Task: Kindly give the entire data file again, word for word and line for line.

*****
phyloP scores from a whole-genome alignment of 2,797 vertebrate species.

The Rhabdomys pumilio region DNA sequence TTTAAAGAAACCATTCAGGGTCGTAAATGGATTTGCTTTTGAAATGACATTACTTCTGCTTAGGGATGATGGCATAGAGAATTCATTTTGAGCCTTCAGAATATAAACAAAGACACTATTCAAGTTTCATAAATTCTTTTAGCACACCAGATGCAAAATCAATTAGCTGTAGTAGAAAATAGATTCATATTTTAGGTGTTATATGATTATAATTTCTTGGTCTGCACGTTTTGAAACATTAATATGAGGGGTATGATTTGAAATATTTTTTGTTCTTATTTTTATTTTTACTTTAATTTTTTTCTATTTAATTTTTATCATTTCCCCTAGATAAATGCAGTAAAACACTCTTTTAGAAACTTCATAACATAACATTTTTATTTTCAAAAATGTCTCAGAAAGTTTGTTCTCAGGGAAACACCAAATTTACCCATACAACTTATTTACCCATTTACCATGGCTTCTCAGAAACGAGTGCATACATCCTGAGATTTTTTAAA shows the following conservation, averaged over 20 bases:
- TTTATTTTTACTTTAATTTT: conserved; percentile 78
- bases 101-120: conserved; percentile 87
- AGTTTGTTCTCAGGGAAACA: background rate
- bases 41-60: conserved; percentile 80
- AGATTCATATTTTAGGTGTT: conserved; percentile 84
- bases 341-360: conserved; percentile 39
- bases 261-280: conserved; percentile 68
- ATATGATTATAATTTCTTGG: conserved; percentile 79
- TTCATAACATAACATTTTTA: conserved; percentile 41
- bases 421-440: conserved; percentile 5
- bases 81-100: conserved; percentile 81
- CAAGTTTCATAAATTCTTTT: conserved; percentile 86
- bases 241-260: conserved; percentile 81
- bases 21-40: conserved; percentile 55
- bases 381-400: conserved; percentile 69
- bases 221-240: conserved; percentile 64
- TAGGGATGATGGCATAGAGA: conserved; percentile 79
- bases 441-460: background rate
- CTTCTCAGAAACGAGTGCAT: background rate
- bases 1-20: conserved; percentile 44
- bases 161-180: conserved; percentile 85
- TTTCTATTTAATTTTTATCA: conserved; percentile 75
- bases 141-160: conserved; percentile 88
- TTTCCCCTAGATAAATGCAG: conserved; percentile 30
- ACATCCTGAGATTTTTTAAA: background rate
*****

phyloP scores from a whole-genome alignment of 2,797 vertebrate species.

The Rhabdomys pumilio region DNA sequence TTTAAAGAAACCATTCAGGGTCGTAAATGGATTTGCTTTTGAAATGACATTACTTCTGCTTAGGGATGATGGCATAGAGAATTCATTTTGAGCCTTCAGAATATAAACAAAGACACTATTCAAGTTTCATAAATTCTTTTAGCACACCAGATGCAAAATCAATTAGCTGTAGTAGAAAATAGATTCATATTTTAGGTGTTATATGATTATAATTTCTTGGTCTGCACGTTTTGAAACATTAATATGAGGGGTATGATTTGAAATATTTTTTGTTCTTATTTTTATTTTTACTTTAATTTTTTTCTATTTAATTTTTATCATTTCCCCTAGATAAATGCAGTAAAACACTCTTTTAGAAACTTCATAACATAACATTTTTATTTTCAAAAATGTCTCAGAAAGTTTGTTCTCAGGGAAACACCAAATTTACCCATACAACTTATTTACCCATTTACCATGGCTTCTCAGAAACGAGTGCATACATCCTGAGATTTTTTAAA shows the following conservation, averaged over 20 bases:
- TTTATTTTTACTTTAATTTT: conserved; percentile 78
- bases 101-120: conserved; percentile 87
- AGTTTGTTCTCAGGGAAACA: background rate
- bases 41-60: conserved; percentile 80
- AGATTCATATTTTAGGTGTT: conserved; percentile 84
- bases 341-360: conserved; percentile 39
- bases 261-280: conserved; percentile 68
- ATATGATTATAATTTCTTGG: conserved; percentile 79
- TTCATAACATAACATTTTTA: conserved; percentile 41
- bases 421-440: conserved; percentile 5
- bases 81-100: conserved; percentile 81
- CAAGTTTCATAAATTCTTTT: conserved; percentile 86
- bases 241-260: conserved; percentile 81
- bases 21-40: conserved; percentile 55
- bases 381-400: conserved; percentile 69
- bases 221-240: conserved; percentile 64
- TAGGGATGATGGCATAGAGA: conserved; percentile 79
- bases 441-460: background rate
- CTTCTCAGAAACGAGTGCAT: background rate
- bases 1-20: conserved; percentile 44
- bases 161-180: conserved; percentile 85
- TTTCTATTTAATTTTTATCA: conserved; percentile 75
- bases 141-160: conserved; percentile 88
- TTTCCCCTAGATAAATGCAG: conserved; percentile 30
- ACATCCTGAGATTTTTTAAA: background rate